1999.06.07 19 Did not rain 


Table III. Histogram of counted specimens
1999.04.28 213
1999.04.29 142
1999.04.30 52
1999.05.01 20
1999.05.02 15
1999.05.03 23
1999.05.04 24
1999.05.05 37
1999.05.06 26
1999.05.07 40
1999.05.08 26
1999.05.09 25
1999.05.12 12
1999.05.13 7
1999.05.14 7
1999.05.15 15
1999.05.16 10
1999.05.17 4
1999.05.18 3
1999.05.19 14
1999.05.20 19
1999.05.21 17
1999.05.22 10
1999.05.23 11
1999.05.24 8
1999.05.25 10
1999.05.26 12
1999.05.27 11
1999.05.28 23
1999.05.29 25
1999.05.30 28
1999.05.31 25
1999.06.01 22
1999.06.02 14
1999.06.03 17
1999.06.04 8
1999.06.05 17
1999.06.06 6
1999.06.07 19


Seira brasiliana has been recorded from the Antillean & South Florida, South Brazilian and Andean biogeographical regions ( global distribution ).

Published records of Seira brasiliana (in chronological order):

After Greenslade, P. (2000:in litt.):
"I have mounted 25 specimens. I examined the gut contents and roughly worked out how full the gut of each specimens was and identified a few recognisable objects in it.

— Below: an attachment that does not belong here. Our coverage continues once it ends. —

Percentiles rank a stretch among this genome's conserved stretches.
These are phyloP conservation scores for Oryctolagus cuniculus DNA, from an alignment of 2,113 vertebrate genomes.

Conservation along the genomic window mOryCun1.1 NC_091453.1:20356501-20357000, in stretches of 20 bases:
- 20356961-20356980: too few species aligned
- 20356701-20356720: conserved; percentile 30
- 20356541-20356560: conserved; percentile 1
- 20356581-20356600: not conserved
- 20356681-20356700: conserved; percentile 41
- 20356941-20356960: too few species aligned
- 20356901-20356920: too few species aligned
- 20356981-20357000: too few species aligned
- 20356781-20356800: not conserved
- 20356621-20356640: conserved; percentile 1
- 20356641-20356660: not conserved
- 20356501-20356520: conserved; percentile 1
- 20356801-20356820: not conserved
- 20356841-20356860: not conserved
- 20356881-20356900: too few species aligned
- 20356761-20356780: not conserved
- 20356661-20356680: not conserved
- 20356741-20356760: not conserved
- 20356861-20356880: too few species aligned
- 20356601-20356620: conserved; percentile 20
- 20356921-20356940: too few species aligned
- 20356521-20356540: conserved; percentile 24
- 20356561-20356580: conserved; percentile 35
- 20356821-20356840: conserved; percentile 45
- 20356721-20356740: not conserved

My comments are as follows:

  1. It is interesting that only adults were collected. This indicates to me that the animals are not breeding anywhere inside the house but some distance from it.
  2. Although I selected for mounting specimens that appeared to have gut contents, even so there was a relatively high proportion of individuals mounted with empty guts (20%). Also the average % fullness of the guts on all 25 specimens was 35%. This is quite low too in my opinion. This therefore indicates that the animals are not feeding inside the house.
  3. There was a fairly high proportion of pollen grains in the gut and hardly any fungal hyphae or fungal spores. I am not able to identify the pollen myself although I think it may be grass pollen. Again this indicates to me that the animals may have been feeding on the lawn. There were also sparse invertebrate parts in the gut and some unidentifiable amorphous material either white, yellow or brown. This is normal however I would have expected species in this genus to feed predominately on fungal hyphae but very little is known of the ecology of this species. "

Population control